[iDC] Introduction

Mushon Zer-Aviv mushon at shual.com
Mon Jun 30 12:08:02 UTC 2014

We will run a workshop for prototyping (interface) interventions into (digital) workspaces.

Hi there,
Sorry for postponing my introduction until now, as my contribution to the conference is still a work in progress.
My name is Mushon Zer-Aviv, I’m a designer, an educator and a media activist based in Tel Aviv and previously in New York where I know some of you guys from. Currently I’m teaching digital media at Shenkar School for Design and Engineering and am doing some work on budget transparency in Israel (but enough about me). I have attended the first Digital Labor conference at the New School in 2009 and wrote a paper for Mobility Shifts in 2011.

My design work often attempts to re-politicize interface both as a control mechanism and as an opportunity for agency. I'm researching, writing and designing tools and platforms that attempt to go beyond “User Generated Content” and suggest a more critical approach that could be thought of as “User Generated Interfaces”. For example I am currently collaborating with Helen Nissenbaum (NYU) and media artist Daniel Howe on a new browser plugin called AdNauseam that fights back against ad networks profiling and targeting. AdNauseam works together with AdBlockPlus. Every ad blocked by ABP is silently “clicked” by AdNauseam, obfuscating the profiles gathered by ad networks as a form of protection, resistance and protest. AdNauseam is due to launch in the coming few months.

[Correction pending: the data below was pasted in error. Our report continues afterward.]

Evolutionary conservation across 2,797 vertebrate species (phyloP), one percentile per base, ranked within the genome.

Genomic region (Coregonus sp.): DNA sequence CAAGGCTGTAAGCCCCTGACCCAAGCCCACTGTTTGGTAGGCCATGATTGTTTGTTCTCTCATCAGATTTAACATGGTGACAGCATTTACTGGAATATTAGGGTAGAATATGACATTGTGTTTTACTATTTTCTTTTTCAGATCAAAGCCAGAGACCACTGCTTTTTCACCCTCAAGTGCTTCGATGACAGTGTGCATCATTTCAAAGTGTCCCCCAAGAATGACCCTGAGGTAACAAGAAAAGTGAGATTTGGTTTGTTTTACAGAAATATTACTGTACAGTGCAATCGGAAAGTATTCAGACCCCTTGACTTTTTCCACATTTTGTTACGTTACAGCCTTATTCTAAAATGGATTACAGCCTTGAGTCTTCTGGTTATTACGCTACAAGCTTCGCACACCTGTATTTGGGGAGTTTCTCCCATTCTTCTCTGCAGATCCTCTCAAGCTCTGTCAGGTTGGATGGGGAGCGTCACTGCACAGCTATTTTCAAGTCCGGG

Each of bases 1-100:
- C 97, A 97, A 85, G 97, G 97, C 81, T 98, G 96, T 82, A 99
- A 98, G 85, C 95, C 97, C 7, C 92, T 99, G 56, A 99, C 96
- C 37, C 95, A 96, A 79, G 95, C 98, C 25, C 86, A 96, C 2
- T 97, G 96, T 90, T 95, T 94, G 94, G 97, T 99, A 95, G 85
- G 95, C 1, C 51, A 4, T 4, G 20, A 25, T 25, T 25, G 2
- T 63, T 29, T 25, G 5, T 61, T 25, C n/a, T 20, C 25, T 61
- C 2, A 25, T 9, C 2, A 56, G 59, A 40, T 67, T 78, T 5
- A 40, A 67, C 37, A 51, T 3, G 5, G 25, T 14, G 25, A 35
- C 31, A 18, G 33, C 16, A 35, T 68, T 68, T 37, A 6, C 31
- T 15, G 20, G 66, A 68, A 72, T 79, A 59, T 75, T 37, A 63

Back in 2009, Lilly Irani presented Turkopticon, a great example of user generated interface, where software is used as an opportunity to imagine and practice different working conditions. Inspired by these types of interventions (and by the delicious dinner that Trebor cooked back in March) we wanted to offer a hands on experience in prototyping critical interfaces. We see this as another form of critical research and also as an opportunity to question the potential and scope of such an approach. Can browser plugins meaningfully transform the workspace? Or are they just a placebo for worker agency? Would these interface interventions help politicize the working conditions or would they just further legitimize them? What other types of interventions can we think of to politicize the online workspace and to extend worker agency and solidarity?

We are still working on the details, but ideally we would love to get workers, academics, designers and developers in groups examining specific online work spaces and manipulating them. Potentially, if framed right, such a seemingly “proactive” approach could also help get the corporations behind these platforms involved in the discussion.

I would love to get your thoughts and ideas on this initiative and can definitely see the discussion we have here helping to shape what will happen in the workshop itself.

Mushon Zer-Aviv
Mushon.com | Shual.com | @mushon
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